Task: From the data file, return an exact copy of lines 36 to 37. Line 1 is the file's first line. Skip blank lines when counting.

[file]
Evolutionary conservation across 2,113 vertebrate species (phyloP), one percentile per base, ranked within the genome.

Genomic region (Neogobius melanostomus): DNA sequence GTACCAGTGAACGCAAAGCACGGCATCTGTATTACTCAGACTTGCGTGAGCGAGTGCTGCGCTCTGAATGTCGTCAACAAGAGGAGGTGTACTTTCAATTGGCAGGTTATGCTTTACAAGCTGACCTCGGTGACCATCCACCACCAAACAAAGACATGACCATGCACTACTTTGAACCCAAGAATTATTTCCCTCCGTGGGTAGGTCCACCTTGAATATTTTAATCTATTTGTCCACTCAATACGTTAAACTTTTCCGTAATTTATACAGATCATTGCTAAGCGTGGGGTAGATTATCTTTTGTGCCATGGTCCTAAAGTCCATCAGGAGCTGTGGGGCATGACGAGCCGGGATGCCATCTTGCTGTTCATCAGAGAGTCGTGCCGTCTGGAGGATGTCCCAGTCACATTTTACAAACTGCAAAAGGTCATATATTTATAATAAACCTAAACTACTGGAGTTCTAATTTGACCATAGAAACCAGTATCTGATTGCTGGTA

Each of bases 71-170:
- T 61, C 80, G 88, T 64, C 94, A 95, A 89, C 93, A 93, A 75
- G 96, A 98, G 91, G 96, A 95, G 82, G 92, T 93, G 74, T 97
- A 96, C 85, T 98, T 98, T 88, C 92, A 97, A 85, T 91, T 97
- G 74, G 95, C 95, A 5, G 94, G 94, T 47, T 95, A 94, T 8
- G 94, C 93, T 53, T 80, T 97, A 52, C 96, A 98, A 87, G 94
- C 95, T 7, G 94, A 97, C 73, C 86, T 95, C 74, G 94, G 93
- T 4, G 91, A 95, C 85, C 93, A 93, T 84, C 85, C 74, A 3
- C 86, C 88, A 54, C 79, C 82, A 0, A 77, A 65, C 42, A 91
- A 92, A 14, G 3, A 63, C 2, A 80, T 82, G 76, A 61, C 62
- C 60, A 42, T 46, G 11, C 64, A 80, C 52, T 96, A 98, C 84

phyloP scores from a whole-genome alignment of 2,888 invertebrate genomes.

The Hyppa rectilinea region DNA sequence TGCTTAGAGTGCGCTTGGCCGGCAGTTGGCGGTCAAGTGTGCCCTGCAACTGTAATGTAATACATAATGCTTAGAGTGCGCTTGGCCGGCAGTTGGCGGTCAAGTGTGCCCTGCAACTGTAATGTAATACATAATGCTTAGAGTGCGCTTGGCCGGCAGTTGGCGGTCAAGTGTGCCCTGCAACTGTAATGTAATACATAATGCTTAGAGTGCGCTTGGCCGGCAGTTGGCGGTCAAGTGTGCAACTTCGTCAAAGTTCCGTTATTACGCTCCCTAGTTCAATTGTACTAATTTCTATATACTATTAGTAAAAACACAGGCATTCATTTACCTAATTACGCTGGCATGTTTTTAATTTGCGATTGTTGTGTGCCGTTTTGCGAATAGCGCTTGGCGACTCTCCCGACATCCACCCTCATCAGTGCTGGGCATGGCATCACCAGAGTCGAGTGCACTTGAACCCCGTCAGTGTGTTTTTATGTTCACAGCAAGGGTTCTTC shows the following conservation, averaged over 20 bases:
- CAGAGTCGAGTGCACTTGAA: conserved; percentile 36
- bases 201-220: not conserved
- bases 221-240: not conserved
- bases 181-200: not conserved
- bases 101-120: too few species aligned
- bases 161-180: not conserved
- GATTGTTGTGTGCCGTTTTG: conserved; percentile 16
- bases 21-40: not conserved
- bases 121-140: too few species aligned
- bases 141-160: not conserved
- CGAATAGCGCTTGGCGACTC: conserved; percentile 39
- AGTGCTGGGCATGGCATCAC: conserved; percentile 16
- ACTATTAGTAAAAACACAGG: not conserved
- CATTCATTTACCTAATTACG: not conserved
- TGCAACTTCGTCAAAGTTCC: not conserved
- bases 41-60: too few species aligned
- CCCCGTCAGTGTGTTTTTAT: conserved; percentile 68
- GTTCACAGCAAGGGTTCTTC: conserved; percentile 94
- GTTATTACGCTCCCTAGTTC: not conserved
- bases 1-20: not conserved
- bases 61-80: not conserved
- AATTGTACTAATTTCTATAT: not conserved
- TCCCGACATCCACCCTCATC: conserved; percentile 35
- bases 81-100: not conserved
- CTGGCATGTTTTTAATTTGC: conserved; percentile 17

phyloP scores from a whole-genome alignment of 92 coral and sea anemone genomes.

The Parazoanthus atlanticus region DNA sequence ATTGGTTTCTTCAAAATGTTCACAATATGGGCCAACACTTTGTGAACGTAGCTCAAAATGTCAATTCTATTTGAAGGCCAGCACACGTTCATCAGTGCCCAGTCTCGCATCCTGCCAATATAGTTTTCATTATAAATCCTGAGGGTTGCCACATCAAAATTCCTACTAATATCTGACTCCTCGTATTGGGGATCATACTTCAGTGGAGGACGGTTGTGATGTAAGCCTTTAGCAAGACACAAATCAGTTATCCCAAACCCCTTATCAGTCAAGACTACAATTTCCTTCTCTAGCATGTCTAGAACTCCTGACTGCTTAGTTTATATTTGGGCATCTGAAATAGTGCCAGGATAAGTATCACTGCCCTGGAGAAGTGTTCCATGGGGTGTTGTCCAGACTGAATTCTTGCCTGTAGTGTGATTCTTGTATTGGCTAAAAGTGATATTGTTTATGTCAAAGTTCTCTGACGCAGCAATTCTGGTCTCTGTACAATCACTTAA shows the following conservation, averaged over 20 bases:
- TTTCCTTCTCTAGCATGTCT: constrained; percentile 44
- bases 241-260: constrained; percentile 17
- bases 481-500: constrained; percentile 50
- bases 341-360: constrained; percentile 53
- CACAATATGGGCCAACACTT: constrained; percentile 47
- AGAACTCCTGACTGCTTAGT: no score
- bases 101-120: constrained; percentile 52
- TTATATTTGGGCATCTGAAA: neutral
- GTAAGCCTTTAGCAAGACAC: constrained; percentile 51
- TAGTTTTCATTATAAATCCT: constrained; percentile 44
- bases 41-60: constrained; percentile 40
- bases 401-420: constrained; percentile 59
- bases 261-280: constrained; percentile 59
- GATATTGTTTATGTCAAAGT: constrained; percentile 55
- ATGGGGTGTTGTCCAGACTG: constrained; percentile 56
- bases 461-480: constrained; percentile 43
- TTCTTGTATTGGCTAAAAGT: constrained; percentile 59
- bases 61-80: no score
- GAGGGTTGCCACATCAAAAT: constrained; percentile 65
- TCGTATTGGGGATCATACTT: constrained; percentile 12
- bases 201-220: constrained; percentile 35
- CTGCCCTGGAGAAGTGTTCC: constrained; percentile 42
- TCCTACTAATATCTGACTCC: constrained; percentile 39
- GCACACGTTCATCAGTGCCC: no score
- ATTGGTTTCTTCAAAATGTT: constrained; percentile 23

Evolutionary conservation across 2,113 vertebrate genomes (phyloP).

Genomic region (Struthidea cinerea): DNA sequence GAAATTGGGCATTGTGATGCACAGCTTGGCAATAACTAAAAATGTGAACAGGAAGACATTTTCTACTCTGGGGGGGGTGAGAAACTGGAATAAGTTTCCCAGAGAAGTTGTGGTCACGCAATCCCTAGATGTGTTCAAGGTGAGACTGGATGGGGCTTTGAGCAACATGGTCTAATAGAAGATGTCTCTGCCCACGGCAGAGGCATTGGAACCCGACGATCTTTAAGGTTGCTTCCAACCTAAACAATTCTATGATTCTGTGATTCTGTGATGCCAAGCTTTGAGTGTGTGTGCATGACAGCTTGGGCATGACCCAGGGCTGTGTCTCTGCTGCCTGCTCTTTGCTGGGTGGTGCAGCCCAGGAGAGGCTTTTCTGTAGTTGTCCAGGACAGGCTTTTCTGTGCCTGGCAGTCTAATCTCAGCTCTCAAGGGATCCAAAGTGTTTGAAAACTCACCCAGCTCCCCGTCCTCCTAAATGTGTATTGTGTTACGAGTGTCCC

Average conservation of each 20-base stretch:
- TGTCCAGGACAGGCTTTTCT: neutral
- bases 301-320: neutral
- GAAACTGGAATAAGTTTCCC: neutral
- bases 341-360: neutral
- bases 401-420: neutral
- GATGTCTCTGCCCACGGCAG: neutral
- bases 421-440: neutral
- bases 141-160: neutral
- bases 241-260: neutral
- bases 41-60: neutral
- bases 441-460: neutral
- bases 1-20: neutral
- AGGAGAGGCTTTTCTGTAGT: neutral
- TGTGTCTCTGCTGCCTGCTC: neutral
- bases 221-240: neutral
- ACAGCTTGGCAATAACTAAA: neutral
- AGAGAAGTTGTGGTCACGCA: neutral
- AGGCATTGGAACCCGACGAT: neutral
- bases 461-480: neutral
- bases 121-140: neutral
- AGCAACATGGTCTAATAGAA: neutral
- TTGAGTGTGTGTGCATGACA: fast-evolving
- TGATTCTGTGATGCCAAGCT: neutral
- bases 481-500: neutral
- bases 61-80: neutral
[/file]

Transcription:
- bases 61-80: not conserved
- AATTGTACTAATTTCTATAT: not conserved